Indian media runs fake propaganda video against Emirati crown prince

Indian media runs fake propaganda video against Emirati crown prince

NEW DELHI: A video of an Emirati man saying “Jai Siya Ram” in Abu Dhabi went viral after being shared by major TV channels such as Times Now and Zee News, on the day Prime Minister Narendra Modi landed in Abu Dhabi. However, it also resulted in massive embarrassment for the media houses.

The video was from a programme conducted by spiritual leader Morari Bapu in September, 2016. While Times Now and Zee News acknowledged the video was old, they claimed that the man in the video, who is actually a UAE-based journalist, was the Crown Prince Mohammad Bin Zayed Al Nahyan.

The first to crack down on the news channels for circulating a fake video was Dubai-based newspaper Gulf News.

The newspaper’s website published a scathing report, accusing Indian news outlets of spreading “false propaganda” to “gain political mileage in India.”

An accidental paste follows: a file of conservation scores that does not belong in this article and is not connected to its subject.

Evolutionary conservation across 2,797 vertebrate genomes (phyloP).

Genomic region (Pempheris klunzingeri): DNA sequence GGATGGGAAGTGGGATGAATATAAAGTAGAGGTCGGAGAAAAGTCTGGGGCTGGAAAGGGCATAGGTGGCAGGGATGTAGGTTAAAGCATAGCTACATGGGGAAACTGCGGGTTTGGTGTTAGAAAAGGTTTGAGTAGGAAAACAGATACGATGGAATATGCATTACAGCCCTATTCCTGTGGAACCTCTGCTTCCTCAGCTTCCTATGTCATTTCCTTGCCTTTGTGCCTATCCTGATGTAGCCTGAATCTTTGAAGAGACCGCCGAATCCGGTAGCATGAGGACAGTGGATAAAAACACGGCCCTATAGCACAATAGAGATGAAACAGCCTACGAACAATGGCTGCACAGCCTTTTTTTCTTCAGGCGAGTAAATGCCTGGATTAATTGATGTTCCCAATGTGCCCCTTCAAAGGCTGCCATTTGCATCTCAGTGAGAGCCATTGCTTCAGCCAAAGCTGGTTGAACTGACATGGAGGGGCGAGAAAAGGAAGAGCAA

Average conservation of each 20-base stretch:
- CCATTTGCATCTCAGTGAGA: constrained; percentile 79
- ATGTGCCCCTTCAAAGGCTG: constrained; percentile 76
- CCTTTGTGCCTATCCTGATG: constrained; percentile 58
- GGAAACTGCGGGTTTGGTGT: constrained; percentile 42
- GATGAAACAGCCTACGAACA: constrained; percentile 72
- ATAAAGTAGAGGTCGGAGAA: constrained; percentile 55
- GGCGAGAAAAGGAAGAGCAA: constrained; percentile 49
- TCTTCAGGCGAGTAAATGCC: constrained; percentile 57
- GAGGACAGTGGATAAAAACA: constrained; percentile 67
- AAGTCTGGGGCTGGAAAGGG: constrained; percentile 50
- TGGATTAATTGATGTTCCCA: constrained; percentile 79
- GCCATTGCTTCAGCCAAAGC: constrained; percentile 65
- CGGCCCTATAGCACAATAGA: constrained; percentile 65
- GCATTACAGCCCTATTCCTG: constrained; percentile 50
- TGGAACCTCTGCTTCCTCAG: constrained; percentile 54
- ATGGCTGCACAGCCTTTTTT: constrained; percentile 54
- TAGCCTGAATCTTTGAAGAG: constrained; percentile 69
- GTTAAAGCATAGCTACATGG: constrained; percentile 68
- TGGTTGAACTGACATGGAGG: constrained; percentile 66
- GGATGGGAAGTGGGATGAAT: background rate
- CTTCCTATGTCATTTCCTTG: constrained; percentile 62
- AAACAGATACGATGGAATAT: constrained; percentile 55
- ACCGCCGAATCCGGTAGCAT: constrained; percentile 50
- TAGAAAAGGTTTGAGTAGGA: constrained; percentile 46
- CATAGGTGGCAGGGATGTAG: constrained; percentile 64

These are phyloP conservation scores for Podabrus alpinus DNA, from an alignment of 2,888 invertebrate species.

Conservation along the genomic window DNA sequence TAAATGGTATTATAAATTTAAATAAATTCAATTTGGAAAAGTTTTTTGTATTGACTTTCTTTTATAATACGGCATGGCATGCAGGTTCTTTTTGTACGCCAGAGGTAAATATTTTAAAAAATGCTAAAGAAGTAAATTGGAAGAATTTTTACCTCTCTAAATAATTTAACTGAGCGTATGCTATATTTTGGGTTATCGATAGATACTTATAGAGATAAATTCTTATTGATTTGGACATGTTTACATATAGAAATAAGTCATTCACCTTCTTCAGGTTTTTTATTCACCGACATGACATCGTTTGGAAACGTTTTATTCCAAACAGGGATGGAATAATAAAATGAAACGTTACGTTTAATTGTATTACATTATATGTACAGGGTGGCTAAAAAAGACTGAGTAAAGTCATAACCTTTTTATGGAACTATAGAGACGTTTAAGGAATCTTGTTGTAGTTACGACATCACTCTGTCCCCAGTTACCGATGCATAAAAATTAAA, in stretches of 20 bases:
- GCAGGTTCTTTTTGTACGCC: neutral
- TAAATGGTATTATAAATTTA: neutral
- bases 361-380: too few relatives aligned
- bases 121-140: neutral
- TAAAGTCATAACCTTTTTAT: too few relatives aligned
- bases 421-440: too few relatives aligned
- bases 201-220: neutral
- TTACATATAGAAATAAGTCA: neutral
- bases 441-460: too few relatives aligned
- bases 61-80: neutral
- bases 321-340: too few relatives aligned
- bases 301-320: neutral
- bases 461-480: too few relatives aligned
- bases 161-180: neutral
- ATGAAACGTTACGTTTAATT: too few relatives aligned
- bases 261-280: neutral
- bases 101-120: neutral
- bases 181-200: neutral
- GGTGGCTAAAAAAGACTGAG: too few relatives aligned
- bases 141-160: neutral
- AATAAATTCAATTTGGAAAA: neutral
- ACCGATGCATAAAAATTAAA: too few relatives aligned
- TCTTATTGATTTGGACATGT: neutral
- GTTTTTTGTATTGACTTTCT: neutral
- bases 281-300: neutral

The Gulf News report pointed out that the Crown Prince was Chief Guest for India’s Republic Day parade in 2017. The report said that Indian media groups were incapable of “responsible journalism” for not being able to correctly identify the Crown Prince.

Saying the video was fake, the report said it was a “clear indication that the mainstream media in India is falling prey to propaganda and fake news”. The report also pointed out the timing of the story being posted, which was just before Modi arrived in UAE.

“The patter of a known fake and out-of-context video being deliberately recirculated multiple times by a selected section of the Indian media is a clear pointer that the objective of the exercise is to spread malicious and false propaganda on a swathe of unsuspecting news consumers,” the report said.

While the UAE Embassy in India did not issue a statement, its official handle on Twitter shared the Gulf News report.

While Zee News has deleted the story online, Times Now updated the story to reflect the real speaker in the video, but has not issued a statement of correction.

The video gained a lot of traction online, with several notable people sharing the video on Twitter. The video went up around the same time as fake images emerged of the first Hindu temple in Abu Dhabi that the Prime Minister was to inaugurate.